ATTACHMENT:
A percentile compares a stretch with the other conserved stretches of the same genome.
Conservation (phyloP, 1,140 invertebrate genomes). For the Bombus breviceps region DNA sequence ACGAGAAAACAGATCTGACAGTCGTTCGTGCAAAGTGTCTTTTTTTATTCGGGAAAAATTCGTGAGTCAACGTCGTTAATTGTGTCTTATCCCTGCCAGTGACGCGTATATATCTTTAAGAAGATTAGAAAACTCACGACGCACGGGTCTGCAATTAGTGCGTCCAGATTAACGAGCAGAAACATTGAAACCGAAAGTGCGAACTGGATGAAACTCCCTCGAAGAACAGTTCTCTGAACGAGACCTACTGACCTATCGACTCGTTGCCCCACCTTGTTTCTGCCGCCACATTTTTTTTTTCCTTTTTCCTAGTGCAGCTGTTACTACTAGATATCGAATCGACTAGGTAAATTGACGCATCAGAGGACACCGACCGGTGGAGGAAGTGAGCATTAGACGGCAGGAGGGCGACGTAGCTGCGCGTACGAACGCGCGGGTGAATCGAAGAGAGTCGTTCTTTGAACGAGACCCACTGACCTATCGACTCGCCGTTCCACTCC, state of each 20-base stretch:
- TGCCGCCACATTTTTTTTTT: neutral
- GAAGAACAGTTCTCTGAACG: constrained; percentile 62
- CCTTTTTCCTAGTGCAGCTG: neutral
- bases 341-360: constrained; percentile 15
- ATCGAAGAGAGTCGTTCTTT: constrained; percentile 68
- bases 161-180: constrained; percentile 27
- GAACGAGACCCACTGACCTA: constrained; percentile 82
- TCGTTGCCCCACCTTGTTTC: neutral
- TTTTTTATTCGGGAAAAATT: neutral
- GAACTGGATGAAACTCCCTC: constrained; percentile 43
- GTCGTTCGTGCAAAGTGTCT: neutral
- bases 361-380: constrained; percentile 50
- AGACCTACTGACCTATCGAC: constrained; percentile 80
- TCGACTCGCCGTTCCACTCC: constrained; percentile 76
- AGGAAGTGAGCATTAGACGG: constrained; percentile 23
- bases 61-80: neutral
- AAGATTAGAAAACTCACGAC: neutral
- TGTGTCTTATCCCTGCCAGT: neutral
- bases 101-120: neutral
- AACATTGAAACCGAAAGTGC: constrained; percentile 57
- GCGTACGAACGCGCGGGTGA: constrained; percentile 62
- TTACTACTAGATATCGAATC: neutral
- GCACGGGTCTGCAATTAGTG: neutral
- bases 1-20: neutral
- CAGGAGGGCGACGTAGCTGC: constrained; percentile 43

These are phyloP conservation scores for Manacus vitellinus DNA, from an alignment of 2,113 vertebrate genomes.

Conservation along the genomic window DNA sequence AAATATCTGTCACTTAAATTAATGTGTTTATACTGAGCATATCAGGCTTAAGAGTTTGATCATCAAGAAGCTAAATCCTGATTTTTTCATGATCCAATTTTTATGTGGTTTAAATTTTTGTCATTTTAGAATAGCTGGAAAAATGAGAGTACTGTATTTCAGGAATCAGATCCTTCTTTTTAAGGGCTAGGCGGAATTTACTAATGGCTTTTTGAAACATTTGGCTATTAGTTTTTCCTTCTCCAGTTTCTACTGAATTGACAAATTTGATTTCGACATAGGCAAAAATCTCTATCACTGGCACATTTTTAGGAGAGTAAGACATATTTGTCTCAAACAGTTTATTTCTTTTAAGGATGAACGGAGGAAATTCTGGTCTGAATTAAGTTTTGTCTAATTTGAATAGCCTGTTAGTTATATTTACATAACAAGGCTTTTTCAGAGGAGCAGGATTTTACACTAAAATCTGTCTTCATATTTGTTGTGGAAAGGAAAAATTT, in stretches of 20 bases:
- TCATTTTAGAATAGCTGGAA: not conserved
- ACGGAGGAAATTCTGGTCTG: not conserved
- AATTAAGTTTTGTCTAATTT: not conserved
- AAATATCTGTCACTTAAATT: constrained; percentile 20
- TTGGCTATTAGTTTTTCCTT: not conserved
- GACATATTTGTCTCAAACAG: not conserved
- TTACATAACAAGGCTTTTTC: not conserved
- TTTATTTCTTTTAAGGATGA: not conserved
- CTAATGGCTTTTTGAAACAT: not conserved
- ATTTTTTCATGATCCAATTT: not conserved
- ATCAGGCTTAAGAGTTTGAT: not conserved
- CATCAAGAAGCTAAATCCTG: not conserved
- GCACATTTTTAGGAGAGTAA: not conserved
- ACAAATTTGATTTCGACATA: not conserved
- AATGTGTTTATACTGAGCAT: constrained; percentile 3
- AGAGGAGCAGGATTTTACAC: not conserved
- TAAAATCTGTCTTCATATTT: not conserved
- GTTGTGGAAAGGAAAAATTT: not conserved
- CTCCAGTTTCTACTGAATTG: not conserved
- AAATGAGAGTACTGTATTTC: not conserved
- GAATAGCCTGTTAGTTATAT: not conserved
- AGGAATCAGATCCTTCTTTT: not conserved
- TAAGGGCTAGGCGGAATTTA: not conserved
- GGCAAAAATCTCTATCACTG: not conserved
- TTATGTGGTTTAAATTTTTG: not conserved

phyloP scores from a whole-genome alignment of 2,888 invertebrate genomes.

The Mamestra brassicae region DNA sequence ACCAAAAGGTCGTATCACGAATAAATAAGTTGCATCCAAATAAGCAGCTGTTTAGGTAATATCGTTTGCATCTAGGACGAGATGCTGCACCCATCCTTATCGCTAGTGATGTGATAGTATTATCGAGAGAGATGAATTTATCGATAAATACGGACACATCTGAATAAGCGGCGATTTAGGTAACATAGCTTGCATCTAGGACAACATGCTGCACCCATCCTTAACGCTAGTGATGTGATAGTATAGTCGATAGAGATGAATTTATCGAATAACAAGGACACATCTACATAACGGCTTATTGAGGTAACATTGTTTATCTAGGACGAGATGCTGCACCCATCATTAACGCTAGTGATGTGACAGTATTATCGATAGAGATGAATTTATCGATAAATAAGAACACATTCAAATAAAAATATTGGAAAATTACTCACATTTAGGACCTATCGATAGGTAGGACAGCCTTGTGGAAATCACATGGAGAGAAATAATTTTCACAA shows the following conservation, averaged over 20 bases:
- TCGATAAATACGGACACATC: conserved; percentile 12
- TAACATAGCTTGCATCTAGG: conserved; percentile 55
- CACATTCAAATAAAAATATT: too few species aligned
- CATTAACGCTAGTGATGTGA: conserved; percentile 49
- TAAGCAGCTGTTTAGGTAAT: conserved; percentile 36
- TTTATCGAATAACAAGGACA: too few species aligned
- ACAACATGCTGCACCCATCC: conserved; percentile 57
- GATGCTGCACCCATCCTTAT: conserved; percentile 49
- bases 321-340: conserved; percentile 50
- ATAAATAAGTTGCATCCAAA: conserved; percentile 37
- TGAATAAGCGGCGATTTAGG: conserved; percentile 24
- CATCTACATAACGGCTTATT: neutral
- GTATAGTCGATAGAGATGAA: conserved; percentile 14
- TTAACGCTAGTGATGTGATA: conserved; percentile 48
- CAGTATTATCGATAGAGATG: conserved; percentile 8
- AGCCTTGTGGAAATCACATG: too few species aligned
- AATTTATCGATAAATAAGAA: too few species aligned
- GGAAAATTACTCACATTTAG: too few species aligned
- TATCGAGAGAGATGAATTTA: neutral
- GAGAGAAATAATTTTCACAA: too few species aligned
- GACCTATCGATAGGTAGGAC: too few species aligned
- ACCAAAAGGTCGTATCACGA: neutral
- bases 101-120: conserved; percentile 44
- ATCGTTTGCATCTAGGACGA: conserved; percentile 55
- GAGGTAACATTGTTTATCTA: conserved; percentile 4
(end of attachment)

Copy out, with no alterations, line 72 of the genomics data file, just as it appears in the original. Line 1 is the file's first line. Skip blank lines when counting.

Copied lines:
- AGCCTTGTGGAAATCACATG: too few species aligned